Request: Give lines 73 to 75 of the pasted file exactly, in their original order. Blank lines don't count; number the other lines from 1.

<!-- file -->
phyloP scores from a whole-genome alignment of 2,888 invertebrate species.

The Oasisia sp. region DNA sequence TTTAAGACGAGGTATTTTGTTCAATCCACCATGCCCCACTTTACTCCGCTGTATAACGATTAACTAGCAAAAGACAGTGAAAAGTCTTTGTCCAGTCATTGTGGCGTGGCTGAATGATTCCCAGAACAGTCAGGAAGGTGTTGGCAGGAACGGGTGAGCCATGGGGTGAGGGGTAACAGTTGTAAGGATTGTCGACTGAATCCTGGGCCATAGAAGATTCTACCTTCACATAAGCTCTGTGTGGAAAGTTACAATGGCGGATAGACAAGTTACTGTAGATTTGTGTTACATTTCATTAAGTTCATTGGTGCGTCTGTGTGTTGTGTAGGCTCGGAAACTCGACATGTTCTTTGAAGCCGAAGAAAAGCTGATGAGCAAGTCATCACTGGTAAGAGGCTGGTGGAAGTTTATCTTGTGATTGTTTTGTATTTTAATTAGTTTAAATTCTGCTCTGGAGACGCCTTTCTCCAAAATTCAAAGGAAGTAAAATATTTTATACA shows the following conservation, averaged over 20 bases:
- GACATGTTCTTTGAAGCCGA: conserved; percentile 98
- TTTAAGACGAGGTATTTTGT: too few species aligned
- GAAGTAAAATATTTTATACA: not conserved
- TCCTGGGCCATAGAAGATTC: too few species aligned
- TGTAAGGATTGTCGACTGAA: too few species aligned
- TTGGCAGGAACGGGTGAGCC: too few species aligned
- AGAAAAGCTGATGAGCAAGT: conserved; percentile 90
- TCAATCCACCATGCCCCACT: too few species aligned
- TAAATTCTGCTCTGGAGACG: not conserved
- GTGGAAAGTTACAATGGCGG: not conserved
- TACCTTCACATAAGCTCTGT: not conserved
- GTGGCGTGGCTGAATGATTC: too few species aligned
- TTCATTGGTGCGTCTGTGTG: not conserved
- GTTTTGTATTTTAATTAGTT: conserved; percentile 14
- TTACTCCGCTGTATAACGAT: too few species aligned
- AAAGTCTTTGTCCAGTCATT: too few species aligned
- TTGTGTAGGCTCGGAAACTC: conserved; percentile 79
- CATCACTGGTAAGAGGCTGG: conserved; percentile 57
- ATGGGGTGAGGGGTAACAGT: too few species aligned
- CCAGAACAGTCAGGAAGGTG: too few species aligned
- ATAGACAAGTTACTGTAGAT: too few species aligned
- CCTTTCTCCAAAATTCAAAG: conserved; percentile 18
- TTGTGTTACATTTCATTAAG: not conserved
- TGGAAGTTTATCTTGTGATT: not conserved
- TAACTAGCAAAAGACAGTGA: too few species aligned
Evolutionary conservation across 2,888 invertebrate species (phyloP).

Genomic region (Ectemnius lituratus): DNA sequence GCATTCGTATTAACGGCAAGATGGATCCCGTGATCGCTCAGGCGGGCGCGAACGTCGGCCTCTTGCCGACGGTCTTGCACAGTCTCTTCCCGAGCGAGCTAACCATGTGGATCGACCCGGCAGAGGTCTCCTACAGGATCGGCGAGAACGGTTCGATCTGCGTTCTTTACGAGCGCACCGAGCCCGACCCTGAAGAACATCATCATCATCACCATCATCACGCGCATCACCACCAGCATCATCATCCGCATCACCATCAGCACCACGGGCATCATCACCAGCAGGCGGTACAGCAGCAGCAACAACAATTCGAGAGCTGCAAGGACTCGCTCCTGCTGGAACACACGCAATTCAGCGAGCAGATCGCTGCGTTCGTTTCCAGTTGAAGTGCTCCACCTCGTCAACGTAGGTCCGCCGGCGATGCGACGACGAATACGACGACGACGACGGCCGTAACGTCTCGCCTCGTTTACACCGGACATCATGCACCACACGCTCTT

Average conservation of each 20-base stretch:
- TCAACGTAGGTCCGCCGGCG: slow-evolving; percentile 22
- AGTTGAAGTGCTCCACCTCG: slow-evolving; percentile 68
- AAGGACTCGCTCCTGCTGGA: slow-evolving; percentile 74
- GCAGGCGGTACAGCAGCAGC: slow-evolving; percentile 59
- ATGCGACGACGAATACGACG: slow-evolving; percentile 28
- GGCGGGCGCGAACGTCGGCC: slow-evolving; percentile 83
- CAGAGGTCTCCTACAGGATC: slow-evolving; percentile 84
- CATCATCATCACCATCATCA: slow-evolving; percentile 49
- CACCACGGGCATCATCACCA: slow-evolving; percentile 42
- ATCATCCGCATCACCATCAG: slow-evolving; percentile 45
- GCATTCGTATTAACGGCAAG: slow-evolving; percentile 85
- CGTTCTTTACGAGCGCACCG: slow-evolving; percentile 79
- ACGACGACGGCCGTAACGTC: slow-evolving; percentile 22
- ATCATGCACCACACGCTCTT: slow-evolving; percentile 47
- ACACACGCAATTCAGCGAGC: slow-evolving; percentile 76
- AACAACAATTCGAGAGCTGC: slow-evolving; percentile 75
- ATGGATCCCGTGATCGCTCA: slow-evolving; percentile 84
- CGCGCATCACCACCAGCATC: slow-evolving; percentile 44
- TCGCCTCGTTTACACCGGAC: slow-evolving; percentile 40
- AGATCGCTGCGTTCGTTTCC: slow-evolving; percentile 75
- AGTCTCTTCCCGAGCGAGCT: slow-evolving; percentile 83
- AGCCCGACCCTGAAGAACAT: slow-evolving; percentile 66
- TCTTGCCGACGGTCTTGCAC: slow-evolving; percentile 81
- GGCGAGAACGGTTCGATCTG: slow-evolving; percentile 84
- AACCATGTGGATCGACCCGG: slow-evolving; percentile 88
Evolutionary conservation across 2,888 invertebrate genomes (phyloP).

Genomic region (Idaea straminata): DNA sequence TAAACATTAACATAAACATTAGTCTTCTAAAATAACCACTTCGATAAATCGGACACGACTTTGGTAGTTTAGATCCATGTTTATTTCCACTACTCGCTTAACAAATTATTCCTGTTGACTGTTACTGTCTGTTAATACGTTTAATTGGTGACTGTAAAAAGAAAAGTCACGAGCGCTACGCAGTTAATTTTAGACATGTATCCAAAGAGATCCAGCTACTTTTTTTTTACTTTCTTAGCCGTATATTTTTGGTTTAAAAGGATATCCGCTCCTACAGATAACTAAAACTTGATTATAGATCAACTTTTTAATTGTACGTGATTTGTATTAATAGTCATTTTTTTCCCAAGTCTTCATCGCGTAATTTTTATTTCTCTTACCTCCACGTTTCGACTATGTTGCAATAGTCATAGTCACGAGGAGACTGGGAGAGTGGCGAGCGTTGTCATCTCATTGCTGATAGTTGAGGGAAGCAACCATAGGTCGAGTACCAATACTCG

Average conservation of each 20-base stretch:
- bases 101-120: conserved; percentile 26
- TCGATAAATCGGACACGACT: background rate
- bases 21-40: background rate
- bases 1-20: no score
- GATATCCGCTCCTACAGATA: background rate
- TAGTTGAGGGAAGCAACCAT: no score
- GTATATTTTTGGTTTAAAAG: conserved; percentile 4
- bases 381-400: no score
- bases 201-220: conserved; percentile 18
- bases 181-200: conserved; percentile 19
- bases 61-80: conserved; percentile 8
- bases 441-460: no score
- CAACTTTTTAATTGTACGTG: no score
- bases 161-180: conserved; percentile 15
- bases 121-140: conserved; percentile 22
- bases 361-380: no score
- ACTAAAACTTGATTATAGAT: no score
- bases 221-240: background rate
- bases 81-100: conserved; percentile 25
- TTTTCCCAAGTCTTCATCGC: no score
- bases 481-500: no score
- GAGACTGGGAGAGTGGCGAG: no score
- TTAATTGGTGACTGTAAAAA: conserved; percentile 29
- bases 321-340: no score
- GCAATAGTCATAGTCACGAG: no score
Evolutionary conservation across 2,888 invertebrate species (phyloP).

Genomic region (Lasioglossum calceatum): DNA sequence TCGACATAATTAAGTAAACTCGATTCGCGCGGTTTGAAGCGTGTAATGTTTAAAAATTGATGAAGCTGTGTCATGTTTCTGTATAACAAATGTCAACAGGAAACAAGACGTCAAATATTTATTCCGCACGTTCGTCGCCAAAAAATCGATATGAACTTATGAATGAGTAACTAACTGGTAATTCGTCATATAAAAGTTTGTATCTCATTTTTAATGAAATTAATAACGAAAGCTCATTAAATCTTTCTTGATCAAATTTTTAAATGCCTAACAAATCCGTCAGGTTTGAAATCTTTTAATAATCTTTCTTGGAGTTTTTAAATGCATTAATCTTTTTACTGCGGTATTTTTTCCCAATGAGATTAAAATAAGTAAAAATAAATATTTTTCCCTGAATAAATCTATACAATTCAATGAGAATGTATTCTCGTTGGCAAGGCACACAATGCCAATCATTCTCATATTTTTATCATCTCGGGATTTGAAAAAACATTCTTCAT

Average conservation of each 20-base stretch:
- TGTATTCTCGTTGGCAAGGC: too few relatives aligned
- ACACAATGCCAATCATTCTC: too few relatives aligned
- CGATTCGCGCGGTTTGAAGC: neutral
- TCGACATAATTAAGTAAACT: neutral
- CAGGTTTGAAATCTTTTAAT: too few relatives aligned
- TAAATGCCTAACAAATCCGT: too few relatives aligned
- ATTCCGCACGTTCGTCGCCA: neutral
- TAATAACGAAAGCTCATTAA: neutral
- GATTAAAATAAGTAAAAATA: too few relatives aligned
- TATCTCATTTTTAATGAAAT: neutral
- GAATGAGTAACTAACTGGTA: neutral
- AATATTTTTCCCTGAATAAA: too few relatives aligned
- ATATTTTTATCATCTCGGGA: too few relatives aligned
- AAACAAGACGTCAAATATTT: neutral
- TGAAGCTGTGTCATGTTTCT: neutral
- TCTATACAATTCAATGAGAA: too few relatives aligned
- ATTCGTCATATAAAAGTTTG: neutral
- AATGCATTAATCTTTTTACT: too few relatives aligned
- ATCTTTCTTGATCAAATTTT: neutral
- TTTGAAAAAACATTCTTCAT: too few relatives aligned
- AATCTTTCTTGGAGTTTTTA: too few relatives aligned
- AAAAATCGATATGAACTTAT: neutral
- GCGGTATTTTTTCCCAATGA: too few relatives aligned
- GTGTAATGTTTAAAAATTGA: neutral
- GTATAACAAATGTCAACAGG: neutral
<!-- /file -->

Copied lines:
- bases 121-140: conserved; percentile 22
- bases 361-380: no score
- ACTAAAACTTGATTATAGAT: no score